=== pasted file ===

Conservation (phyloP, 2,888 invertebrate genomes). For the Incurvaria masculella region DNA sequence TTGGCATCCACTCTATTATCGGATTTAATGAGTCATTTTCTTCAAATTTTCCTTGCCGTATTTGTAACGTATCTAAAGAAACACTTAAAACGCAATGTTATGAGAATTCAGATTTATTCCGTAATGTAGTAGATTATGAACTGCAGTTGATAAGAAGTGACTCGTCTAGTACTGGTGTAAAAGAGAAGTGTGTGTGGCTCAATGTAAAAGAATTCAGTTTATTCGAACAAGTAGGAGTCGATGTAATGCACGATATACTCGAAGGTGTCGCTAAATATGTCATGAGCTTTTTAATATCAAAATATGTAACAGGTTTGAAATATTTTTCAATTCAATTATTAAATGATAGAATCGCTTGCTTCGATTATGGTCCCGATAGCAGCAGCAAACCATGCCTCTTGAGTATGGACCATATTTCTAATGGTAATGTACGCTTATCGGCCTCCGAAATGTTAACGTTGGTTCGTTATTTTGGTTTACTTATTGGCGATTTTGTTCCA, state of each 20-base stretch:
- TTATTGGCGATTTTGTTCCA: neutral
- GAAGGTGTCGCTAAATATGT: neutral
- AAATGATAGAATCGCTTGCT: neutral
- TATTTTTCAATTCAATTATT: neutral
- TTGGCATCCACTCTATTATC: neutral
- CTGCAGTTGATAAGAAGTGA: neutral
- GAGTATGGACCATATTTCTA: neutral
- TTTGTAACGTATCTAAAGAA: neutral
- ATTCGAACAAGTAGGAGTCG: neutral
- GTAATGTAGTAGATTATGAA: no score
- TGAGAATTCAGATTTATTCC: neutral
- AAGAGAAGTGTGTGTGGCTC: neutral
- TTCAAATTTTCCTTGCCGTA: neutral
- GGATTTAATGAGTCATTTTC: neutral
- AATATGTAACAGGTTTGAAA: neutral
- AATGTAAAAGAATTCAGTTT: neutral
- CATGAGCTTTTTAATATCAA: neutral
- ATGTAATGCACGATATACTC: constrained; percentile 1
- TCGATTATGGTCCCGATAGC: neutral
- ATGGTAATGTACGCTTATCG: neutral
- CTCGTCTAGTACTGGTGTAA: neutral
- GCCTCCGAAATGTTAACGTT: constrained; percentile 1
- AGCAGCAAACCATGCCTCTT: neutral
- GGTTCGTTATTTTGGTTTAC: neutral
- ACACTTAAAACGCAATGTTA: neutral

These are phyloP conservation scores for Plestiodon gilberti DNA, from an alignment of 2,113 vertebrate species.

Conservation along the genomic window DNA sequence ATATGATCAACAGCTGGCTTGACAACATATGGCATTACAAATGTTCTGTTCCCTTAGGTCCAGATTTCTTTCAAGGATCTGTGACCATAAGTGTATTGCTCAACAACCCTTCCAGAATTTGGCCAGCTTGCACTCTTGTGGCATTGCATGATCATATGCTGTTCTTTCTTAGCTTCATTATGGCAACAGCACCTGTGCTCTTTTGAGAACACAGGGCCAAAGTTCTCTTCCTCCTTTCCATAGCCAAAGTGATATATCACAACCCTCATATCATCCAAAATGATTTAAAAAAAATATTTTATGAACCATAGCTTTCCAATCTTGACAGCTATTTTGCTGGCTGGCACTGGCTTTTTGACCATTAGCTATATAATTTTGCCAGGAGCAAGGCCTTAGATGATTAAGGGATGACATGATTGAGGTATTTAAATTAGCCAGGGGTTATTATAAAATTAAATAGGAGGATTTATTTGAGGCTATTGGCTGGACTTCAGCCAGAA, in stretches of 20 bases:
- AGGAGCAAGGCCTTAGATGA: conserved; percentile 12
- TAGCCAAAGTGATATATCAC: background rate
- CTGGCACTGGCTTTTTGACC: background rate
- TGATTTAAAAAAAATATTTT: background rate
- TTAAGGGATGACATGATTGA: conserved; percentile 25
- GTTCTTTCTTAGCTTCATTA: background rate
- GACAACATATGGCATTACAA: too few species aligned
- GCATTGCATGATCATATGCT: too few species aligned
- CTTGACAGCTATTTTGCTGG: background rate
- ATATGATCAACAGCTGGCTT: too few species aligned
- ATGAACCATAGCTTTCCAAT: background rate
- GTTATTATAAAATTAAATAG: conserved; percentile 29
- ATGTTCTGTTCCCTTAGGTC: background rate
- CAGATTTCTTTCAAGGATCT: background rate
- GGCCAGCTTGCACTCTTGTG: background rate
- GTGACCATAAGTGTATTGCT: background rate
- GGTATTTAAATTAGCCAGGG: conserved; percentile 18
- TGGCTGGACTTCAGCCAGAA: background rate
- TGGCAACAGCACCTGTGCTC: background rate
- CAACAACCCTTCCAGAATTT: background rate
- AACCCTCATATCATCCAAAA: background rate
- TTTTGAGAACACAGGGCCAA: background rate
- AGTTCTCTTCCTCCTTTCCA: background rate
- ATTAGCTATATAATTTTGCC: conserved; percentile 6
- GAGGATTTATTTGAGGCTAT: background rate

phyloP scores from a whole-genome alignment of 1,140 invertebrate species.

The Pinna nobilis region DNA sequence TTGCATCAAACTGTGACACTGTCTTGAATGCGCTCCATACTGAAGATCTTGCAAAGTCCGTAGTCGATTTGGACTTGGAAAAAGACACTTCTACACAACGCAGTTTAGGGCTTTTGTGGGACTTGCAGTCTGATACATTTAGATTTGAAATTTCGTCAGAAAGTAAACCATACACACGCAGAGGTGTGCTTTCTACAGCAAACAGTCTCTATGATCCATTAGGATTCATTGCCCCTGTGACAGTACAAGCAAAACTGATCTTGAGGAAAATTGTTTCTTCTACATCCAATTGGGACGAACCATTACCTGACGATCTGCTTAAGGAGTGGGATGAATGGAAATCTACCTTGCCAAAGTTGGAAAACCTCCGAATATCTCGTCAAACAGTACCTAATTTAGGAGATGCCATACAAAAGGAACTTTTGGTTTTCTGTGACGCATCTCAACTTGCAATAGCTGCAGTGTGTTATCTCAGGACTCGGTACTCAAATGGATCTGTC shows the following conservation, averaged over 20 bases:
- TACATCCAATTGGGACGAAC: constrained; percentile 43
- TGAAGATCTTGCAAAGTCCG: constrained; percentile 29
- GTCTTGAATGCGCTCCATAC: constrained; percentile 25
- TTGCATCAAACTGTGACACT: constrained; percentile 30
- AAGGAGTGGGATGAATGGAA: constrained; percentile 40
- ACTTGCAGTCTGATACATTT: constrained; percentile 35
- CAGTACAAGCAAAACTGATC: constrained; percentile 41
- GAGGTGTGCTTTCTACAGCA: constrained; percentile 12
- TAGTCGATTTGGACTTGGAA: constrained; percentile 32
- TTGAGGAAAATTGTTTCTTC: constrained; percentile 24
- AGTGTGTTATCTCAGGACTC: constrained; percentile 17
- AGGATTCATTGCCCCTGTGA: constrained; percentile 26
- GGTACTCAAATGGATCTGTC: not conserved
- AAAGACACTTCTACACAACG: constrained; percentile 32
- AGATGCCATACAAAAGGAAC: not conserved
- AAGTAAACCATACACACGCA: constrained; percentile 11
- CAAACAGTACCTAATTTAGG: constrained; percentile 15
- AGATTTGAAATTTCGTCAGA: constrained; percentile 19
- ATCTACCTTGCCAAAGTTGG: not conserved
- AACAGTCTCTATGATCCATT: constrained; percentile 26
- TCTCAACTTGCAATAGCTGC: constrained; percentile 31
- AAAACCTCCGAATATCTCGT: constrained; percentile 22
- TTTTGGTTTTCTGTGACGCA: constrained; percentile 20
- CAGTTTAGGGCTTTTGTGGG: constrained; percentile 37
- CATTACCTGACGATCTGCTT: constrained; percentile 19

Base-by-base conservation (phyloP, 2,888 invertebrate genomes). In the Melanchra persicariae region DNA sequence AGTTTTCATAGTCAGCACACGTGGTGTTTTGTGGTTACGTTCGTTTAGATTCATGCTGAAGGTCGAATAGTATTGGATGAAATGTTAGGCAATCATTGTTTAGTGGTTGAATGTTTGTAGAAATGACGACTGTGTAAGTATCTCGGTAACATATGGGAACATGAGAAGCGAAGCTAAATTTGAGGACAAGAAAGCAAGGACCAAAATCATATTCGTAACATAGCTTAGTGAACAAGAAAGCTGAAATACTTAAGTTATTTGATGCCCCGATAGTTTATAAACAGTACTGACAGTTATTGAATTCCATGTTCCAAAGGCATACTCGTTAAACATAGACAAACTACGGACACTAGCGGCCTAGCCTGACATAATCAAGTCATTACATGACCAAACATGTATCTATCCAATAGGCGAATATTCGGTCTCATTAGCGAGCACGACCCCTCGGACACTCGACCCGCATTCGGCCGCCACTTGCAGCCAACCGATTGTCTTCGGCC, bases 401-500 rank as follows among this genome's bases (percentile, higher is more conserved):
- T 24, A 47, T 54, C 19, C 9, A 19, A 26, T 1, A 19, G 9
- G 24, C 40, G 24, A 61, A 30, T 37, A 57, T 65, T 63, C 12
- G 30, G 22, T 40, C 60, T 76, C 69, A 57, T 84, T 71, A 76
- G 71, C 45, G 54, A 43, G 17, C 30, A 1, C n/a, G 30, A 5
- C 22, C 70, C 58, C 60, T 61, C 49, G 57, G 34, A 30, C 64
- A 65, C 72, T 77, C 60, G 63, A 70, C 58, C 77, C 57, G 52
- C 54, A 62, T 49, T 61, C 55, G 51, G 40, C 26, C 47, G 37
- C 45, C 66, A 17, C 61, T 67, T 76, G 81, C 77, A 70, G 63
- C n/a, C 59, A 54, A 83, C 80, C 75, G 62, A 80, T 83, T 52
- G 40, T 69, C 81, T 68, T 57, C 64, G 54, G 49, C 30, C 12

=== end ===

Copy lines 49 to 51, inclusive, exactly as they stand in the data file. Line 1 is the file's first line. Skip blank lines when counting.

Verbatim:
- AACCCTCATATCATCCAAAA: background rate
- TTTTGAGAACACAGGGCCAA: background rate
- AGTTCTCTTCCTCCTTTCCA: background rate